Hybrid CT, angiography registration could help with CTO cases

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A real-time hybrid CT and angiography image registration can be used to minimize foreshortening and vessel masking to determine stent size and location and provide a reference of vessel path and structure in cases of chronic total occlusion (CTO), according to a poster presentation at the American Heart Association conference held this week in Orlando, Fla.

Ariel Roguin and Subhi Abadi from the invasive cardiology and medical imaging department at the Rambam Medical Center in Haifa, Israel, were lead investigators for the study.

Currently, coronary angiography and percutaneous coronary interventions (PCI) are performed using contrast injections and fluoroscopic guidance, and only the lumen of the coronary vessel is imaged. The vessel wall composition—calcifications, soft plaque and lesion length usually cannot be accurately determined—which the researchers believed could be imaged using CT.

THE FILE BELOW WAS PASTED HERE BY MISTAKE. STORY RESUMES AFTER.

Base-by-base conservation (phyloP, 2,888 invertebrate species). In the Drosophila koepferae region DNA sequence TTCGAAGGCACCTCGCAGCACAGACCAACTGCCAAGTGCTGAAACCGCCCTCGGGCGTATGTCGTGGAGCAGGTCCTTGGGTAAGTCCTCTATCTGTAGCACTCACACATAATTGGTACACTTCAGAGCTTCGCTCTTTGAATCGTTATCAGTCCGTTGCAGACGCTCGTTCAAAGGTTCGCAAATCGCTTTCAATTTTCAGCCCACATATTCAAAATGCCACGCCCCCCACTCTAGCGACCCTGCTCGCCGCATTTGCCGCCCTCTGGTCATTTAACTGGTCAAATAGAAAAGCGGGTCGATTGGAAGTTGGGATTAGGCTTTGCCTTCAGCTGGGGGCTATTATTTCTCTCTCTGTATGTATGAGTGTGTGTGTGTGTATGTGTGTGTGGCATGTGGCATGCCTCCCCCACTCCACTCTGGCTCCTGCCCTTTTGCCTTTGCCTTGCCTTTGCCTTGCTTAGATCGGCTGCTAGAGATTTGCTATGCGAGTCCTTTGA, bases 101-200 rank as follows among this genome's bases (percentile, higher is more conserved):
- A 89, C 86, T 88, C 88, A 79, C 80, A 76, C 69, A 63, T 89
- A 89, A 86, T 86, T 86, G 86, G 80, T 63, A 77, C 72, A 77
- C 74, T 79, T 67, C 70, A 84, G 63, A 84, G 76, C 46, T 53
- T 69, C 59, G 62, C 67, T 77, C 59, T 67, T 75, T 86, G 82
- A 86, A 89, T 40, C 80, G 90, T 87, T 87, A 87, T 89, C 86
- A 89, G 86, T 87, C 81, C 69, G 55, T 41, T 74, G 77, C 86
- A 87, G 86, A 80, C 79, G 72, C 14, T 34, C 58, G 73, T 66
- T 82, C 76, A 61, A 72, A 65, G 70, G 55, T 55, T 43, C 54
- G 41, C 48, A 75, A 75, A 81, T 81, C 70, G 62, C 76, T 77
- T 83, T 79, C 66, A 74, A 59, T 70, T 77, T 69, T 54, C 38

The researchers investigated the accuracy, feasibility and safety of real-time hybrid CT and angiography image registration. The purpose of the design is to integrate the two into a regular catheterization procedure and provide the cardiologist with data to assist in decision making and procedural intervention.

The study included 18 patients, who underwent cardiac CT followed by a cardiac catheterization, from which the phantoms were used to test the accuracy and potential of informational co-registration. Feasibility was performed off-line in the first 12 patients, and precision was tested using coronary marker wires and distance between bifurcations.

Preclinical validation showed that the registration is feasible, accurate and measurements are precise, which was precise also for custom-working angulations during coronary angiography. Real-time registration was successful in all cases and aided in decision-making as to what angulations work for least foreshortening, which length of balloons and stent to use and assist in deciding to attempt and cross chronic total occlusions.

The researchers concluded that the integration was easy and fast, and the system could be used also for peripheral interventions. The methods also reduce radiation dosages and contrast injections, as well as the overall duration of the procedure and enhance precision of interventions.